Option 2:
This would not be an issue except it poses two challenges
1) Getting a medical certificate (one would need to know which doctor can do this, uncertain who can and for what cost)
2) Own economic solvency - which can be difficult to prove since one is already outside their home country, for example bank letters are usually issued in person in the US. If there is anyone who has succeeded in doing this it would be good to know how one can demonstrate economic solvency while already in DR while not having a local account. It is of course less costly than Option 1 but poses hurdles.

Interested in having suggestions/information on:
a) How one can get the visa application form(s) and list of documents needed without multiple trips to the embassy or consulate which is far, far away
b) The experience of anyone who has managed to do a process (such as residency etc) via courier/mail with the embassy/consulate (how were these addressed to a person, office etc)?
c) How one can provide documentary proof of economic solvency when already in the DR (without having to open a local bank account)
d) Any other detail that may be of use
@jose949 - Not sure where you're located or if this helps you, but yes, the embassy phones are useless, at least for the Miami office. I too called and called for months and never once was the phone answered. And, there is no place at all on the site to make an appointment. It's really frustrating and sad to be honest. Fed up, I finally sent a rather scathing email about the lack of professionalism, common courtesy, the lack of a basic telephone answer system in place, etc., to the email address on the site, thinking they wouldn't respond to that either and I was prepared to just drive to the office and show up. Believe it or not I received a response after a few days advising that they "understand" the frustration, etc. (Really?? EVERYONE has been complaining about the same issues there for a few years - Why not correct the issues???). The Consul herself responded and asked when I need an appointment for. I replied with a date and time and it was confirmed by the same person, again via the email. When we got to the appointment and actually sat down with someone there, I again reiterated how ridiculous the whole system is and that they MUST have a way for people to reach them, make appointments, etc. No less than 3 people in the office advised "yes, we have an issue with our phones". Again, absurd - we're in Miami and it's 2024 - surely you can have the issues fixed with the telephone company, find a new website developer if necessary, etc. However, now that we actually met with someone there, she advised that we should email/call her directly with all questions, etc. In other words, we now have a specific email address and direct phone number for the women we've been working with. And, although it says on the site that walk-ins are not really welcomed, that's BS. We arrived at 10 am (an hour early) and there was hardly anyone there. They immediately assisted us. So, long story short, I believe you said it's a long drive to whichever office is closest to you, but it may be worth your time to just suck it up, make the drive and show up unfortunately. Again, this is how the Miami office works. I'm not sure about the NY or Washington DC office, or any others. I have heard that the DC office is "great" but that's just second-hand. I wouldn't be so sure of that. And, by the way, my husband needed to get his cedula updated and wanted a new copy of his birth certificate. the JCE has a small office right in the embassy and that was a piece of cake. Maybe 5 minutes to get things done and hardly anyone waiting. And, they have valet parking right out front which cost less than half of what it costs to park in one of the nearby garages. Sorry for my rant but....... :)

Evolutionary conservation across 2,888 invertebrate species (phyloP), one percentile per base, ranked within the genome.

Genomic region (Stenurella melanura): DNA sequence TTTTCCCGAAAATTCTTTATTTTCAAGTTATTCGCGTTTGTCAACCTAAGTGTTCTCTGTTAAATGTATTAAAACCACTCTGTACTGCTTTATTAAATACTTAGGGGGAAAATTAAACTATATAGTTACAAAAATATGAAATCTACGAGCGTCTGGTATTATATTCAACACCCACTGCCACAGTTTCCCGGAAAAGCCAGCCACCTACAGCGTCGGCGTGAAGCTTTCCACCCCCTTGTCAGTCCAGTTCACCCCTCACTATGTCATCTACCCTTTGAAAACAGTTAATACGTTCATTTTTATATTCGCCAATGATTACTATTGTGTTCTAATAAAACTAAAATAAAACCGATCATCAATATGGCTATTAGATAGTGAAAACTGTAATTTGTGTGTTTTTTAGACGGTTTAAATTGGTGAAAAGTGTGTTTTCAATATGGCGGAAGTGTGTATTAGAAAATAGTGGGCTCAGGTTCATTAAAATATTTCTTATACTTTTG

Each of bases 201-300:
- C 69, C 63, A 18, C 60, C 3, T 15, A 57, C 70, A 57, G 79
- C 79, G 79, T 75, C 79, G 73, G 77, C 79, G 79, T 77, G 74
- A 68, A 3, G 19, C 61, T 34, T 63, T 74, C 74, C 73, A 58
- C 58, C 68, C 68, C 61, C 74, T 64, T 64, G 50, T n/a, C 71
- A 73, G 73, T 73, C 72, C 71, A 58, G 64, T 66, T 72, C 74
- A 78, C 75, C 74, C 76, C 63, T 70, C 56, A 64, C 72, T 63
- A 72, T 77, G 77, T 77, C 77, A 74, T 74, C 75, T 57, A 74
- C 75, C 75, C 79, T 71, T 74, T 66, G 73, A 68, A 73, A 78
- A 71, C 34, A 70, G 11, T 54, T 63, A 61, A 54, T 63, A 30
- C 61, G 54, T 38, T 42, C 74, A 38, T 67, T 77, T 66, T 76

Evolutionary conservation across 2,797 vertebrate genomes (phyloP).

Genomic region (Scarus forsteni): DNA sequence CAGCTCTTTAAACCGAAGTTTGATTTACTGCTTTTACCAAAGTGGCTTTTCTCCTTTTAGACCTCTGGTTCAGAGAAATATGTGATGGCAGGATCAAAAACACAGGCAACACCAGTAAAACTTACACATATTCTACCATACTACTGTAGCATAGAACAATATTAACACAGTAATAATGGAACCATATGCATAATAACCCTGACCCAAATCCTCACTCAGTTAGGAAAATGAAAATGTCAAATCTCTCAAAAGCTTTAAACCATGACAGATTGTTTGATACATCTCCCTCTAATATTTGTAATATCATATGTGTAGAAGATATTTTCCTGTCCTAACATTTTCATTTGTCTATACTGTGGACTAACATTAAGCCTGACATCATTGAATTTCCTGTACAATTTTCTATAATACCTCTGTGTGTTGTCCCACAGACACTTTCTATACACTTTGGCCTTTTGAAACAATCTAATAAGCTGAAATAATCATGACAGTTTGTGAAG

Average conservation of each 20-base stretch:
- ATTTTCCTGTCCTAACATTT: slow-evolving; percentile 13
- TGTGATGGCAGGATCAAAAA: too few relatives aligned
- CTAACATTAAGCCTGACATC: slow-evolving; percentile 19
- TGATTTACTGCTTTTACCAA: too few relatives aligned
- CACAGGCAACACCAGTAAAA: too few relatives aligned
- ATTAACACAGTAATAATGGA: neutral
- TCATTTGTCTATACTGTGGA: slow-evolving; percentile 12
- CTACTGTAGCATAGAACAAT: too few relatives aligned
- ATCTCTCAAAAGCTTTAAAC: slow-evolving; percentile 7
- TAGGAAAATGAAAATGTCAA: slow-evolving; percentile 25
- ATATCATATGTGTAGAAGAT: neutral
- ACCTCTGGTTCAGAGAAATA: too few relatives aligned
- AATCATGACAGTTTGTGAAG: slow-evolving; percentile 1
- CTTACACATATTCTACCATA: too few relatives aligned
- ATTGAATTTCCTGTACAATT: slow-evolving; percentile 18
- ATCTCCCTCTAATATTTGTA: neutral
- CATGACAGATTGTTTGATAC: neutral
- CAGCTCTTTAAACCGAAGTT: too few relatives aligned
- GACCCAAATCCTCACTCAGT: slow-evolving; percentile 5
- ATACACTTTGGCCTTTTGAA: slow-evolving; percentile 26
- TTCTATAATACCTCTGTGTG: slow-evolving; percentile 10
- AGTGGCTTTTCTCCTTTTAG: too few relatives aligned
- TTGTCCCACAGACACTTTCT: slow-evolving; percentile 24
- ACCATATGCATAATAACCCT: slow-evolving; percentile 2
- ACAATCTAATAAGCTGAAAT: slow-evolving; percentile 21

jose949

New member
Oct 29, 2016
22
5
3
The "link" to a post in another thread is not "official". In other words, it was posted by a DR1 member giving their opinion. It is not something that came from a government official or legal expert (lawyer, etc..).
Understood, yes that it is indeed the case, and that now seems to be outdated detail.
For the benefit of others who may read this thread later, @Fabio J. Guzman recently made a post about the law which allows for validity up to 90 days.

If Dr. Guzman does get an opportunity to respond: